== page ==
In his third year of University, Cecil Chikezie found out that the Kenyan government issued a nationwide ban on charcoal. This heavily affected Cecil’s family as they were very reliant on the material for basic day-to-day use. Charcoal prices spiked and Cecil was inspired to search for more sustainable and cheaper fuel alternatives.
He discovered that fuel briquettes made from carbonized agricultural refuse were a feasible fuel alternative, but they were not easily accessible in the market. This was how his company Eco Makaa came about. Eco Makaa is an e-commerce company that connects local fuel briquette producers to a client base. These briquettes are aggregated at one point and supplied by the company to clients who mainly order through the e-commerce website. Instead of the company owning any machines or premises for production, it brings together community members who already own these assets, ensuring a steady income by fostering community collaboration in the large and steady supply of quality briquettes to trusting clients.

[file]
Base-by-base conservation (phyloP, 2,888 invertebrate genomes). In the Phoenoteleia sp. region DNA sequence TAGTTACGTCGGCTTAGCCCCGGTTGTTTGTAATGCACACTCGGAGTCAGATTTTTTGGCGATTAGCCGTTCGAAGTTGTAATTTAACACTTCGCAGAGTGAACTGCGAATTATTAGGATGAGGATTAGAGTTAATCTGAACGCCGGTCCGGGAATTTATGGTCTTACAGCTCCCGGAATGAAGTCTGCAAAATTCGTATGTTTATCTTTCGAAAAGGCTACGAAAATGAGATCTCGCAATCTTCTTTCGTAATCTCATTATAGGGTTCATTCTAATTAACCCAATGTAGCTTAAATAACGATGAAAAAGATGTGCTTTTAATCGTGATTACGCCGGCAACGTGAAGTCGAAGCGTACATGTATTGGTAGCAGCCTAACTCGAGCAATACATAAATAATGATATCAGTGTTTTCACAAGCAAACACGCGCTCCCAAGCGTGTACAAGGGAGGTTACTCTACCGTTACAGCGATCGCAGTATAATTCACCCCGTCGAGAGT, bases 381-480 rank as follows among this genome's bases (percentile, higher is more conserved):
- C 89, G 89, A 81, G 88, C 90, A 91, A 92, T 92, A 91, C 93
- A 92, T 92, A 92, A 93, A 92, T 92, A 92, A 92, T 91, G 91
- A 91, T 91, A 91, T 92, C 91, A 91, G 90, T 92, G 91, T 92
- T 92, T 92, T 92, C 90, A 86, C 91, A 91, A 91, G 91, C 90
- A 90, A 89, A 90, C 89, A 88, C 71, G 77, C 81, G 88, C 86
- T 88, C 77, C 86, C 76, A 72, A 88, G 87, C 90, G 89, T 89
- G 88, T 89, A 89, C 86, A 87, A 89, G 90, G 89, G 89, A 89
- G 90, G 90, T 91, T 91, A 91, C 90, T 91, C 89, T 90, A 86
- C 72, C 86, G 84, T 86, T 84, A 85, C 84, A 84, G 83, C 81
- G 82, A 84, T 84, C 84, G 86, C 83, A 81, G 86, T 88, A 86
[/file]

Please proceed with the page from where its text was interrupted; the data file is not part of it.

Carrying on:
The eco-friendly Eco Makaa briquettes are made out of carbonized agricultural waste, such as sugarcane bagasse, as well as discarded charcoal dust. Since their launch in April 2018, the company has sold 9 tonnes of eco-friendly briquettes through e-commerce, and, as a result, have saved about 75 trees that would have been cut down to produce charcoal.
Nairobi’s five-star hotels such as Sankara and Intercontinental Hotel are amongst some of their clientele.
Media & Milestones
Cecil Chikezie figured out a way to turn agricultural waste into sustainable sources of energy by carbonating the waste and turning it into briquettes that can burn longer and with less carbon footprint than coal. CNBC Africa spoke to Cecil for more.
After months of searching the African continent, the Anzisha Prize has unveiled its top 20 finalists for 2019.